Date of Award

1999

Degree Type

Thesis

Degree Name

M.A.Sc.

Department

Electrical and Computer Engineering

First Advisor

Raju, G. R. Govinda,

Keywords

Engineering, Electronics and Electrical.

Rights

CC BY-NC-ND 4.0

Abstract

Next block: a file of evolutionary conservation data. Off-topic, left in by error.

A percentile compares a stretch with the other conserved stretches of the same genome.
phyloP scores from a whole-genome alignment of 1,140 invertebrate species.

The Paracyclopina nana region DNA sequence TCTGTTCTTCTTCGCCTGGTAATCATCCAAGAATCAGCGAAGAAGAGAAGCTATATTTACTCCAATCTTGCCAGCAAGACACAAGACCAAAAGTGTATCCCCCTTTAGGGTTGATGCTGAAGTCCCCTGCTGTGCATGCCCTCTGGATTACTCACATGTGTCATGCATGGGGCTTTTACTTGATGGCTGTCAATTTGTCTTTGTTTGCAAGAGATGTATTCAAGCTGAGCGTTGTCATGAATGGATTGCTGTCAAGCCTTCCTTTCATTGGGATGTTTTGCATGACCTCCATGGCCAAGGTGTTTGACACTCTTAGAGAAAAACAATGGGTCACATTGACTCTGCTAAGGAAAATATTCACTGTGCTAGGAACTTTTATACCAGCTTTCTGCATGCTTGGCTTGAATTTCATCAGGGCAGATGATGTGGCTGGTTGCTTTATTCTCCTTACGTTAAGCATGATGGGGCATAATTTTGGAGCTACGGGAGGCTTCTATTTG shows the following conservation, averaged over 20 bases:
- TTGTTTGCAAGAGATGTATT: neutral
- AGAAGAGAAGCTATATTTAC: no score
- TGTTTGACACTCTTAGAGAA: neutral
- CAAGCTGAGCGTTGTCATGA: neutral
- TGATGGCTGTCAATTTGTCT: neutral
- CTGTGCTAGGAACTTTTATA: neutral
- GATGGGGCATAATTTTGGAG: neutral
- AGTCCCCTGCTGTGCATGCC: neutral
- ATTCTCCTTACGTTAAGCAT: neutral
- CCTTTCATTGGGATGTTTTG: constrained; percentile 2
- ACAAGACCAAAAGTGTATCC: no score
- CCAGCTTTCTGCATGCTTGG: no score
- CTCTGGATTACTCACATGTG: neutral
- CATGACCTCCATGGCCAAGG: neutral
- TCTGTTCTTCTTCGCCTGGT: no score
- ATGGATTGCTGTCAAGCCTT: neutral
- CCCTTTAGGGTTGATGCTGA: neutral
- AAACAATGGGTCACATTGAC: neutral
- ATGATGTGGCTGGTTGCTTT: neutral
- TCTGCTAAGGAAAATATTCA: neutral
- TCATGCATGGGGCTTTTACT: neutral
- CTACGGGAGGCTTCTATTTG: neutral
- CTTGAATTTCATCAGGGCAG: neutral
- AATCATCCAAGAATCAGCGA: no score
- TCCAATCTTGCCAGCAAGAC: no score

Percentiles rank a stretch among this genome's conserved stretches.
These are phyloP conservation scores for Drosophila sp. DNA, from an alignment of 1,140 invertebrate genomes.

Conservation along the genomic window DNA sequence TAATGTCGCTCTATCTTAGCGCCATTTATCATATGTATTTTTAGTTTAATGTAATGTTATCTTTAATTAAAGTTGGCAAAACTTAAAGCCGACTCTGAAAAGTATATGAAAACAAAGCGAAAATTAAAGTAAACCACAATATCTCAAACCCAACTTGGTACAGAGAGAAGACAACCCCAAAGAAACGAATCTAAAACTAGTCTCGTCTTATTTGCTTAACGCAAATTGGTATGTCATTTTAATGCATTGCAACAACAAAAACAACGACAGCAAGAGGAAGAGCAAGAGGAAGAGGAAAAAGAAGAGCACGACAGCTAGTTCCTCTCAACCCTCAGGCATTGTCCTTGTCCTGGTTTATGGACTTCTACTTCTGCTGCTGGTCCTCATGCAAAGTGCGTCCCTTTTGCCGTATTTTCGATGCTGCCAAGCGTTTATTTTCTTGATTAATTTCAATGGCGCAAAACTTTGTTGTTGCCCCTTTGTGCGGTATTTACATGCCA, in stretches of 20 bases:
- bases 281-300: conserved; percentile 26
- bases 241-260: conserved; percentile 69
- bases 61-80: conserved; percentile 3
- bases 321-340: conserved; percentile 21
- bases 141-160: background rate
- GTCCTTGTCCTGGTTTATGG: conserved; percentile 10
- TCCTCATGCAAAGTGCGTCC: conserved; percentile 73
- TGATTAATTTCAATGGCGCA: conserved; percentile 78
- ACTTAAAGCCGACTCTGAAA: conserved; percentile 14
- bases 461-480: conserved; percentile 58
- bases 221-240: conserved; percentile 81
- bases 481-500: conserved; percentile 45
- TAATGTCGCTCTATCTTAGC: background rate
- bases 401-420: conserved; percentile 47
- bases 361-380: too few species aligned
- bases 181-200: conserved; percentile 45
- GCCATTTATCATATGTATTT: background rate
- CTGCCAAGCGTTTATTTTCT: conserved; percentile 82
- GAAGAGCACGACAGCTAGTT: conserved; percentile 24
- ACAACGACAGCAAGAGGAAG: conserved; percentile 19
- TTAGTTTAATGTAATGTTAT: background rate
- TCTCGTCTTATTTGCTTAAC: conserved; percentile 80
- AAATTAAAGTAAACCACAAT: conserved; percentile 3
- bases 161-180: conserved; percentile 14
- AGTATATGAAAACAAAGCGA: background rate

Conventional AC electric power systems are designed to operate with sinusoidal voltages and currents, However, nonlinear and electronically switched loads will distort steady state AC voltage and current waveforms. Periodically distorted waveforms can be studied by examining the harmonic components of the waveforms. Power system harmonic analysis investigates the generation and propagation of these components throughout the system. A short cause and effect survey on sources of harmonics and their effects on distribution systems is conducted. As a basis for a power flow program different system components are modeled and the current spectrum of more common (harmonic producing) loads are not only simulated but also investigated through measurements. In these studies after a brief review of the theoretical basis for harmonics power flow analysis, a software is developed applying Object-Oriented Analysis and Design Techniques and it has been utilized in the case studies. Two cases are studied here from two different perspectives: (1) Case Study No. 1 (End User Perspective): The Kautex-Textron case in harmonic analysis was conducted to identify the problematic harmonic orders in order to design appropriate power factor correction means in a harmonically rich industrial environment. (2) Case Study No. 2 (Power Utilities Perspective): The Temporary Windsor Casino and the Casino Windsor case in which harmonics measurements were conducted to identify if there are any excessive harmonic injections into the local power utilities (Windsor Utilities Commission) network.Dept. of Electrical and Computer Engineering. Paper copy at Leddy Library: Theses & Major Papers - Basement, West Bldg. / Call Number: Thesis1999 .B39. Source: Masters Abstracts International, Volume: 39-02, page: 0558. Adviser: G. R. Govinda Raju. Thesis (M.A.Sc.)--University of Windsor (Canada), 1999.

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